Four Kitchens

Web Chef anniversary posters: part 1

2 Min. ReadDesign and UX

For many companies, a team member’s anniversary is usually associated with procedural activities like performance reviews and cake circles. (You know: eating cake while standing in a circle.) At Four Kitchens, Todd and I have always wanted to do something truly special to recognize these milestones. When we were smaller, we would go out of our way to throw a party to celebrate every Web Chef’s anniversary. As we’ve grown, that tradition quickly became impossible to maintain, yet we still needed to make everyone feel special whether they’re celebrating one year or three. So, as 2012 drew to a close, we assembled a secret team to create a new anniversary tradition.

I’m a poster junkie. Everyone who steps into my home or office is exposed to a sea of prints covering my walls. In recent years, I’ve been especially inspired by the amazing limited-edition, screen-printed posters commissioned by Mondo, usually associated with the movie events organized by Austin’s beloved Alamo Drafthouse (see Tyler Stout‘s amazing Blade Runner poster). Todd and Cecy also share this love for prints, so it wasn’t hard for us to come to a consensus that our team anniversary gifts should be limited-edition, screen-printed posters that incorporate some clever variant depending on how many years someone has been a Web Chef.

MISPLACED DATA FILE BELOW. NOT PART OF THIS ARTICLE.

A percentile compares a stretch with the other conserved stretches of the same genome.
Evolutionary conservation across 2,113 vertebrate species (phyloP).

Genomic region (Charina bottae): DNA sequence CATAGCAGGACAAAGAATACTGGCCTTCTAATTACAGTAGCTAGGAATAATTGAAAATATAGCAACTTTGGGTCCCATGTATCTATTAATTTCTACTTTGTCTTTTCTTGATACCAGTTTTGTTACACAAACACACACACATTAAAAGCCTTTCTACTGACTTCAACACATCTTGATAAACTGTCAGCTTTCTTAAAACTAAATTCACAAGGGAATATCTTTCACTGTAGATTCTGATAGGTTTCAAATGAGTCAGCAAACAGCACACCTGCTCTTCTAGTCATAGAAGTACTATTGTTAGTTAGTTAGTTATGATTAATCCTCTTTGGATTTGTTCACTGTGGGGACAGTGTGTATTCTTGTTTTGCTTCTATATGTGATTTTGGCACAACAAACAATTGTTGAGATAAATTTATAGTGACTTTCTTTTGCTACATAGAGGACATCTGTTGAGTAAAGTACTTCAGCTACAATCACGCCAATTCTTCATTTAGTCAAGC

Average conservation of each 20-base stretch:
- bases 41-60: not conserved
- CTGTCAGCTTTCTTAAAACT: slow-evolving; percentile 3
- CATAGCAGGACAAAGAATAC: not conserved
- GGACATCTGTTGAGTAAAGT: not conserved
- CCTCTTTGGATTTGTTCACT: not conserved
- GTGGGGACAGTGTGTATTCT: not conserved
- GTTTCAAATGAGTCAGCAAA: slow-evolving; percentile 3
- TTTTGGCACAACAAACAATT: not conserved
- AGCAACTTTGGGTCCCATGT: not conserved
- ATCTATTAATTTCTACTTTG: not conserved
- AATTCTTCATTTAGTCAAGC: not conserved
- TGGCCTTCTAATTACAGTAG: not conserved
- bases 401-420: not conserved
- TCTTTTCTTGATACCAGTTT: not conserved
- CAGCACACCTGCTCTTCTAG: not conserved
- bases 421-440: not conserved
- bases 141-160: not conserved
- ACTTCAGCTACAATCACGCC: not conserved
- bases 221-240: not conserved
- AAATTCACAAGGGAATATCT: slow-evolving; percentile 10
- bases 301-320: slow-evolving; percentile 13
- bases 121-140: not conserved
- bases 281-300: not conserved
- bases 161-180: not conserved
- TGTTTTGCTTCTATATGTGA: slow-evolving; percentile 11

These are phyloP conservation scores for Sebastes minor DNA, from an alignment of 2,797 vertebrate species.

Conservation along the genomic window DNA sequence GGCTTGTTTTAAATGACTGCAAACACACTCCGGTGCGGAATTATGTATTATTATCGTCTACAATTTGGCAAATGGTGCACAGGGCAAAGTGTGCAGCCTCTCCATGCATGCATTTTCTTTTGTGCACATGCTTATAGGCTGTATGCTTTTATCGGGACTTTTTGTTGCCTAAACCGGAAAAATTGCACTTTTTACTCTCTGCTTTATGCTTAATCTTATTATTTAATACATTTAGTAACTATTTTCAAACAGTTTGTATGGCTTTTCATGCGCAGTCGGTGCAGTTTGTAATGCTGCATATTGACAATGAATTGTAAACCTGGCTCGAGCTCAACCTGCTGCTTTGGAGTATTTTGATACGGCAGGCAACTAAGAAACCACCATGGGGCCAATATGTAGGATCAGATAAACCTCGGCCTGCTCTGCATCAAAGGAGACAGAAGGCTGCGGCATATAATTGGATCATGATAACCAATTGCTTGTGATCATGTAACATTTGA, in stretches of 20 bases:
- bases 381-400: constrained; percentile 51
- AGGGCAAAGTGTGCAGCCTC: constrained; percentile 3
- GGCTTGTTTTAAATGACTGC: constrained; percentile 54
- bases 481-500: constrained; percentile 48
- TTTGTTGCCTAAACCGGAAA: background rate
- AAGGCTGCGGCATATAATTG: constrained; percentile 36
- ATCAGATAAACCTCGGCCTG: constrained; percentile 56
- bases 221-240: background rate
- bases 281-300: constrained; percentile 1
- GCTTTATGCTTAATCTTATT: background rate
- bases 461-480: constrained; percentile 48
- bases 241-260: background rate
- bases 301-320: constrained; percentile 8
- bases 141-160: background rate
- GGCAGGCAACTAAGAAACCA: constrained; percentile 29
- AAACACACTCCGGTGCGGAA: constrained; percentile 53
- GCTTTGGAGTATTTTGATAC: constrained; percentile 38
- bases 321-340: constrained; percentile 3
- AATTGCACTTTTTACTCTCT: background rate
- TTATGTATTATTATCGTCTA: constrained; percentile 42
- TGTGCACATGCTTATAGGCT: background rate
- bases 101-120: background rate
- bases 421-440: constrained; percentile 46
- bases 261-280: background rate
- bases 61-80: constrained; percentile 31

Next, we needed an artist. Cecy began scouring Dribbble for designers, but ultimately it was her call on Twitter that connected us to local animator and illustrator Paul Ahern. I was sold the moment I heard he had worked as an animator on A Scanner Darkly.

Our secret team came to a concept for the poster pretty quickly. We’ve always had an affinity for physical computing — Arduinos, Raspberry Pis, etc. — and whenever we need to cater an in-office lunch, our go-to food is tacos. So there you have it: robots and tacos. We relayed the idea to Paul and he came back with a first round of sketches:

A robot making tacos? A actual taco robot? An Godzilla-esque taco-robot fight? These were all great, but it was clear the message should be love.

So Paul iterated some more…

…Until we finally came to an ideal portrayal of robot-taco affection.

But the story doesn’t end here. In part two, we’ll show how we worked with Paul to fill in the rest of poster, as well as some detail shots of the final product. Stay tuned!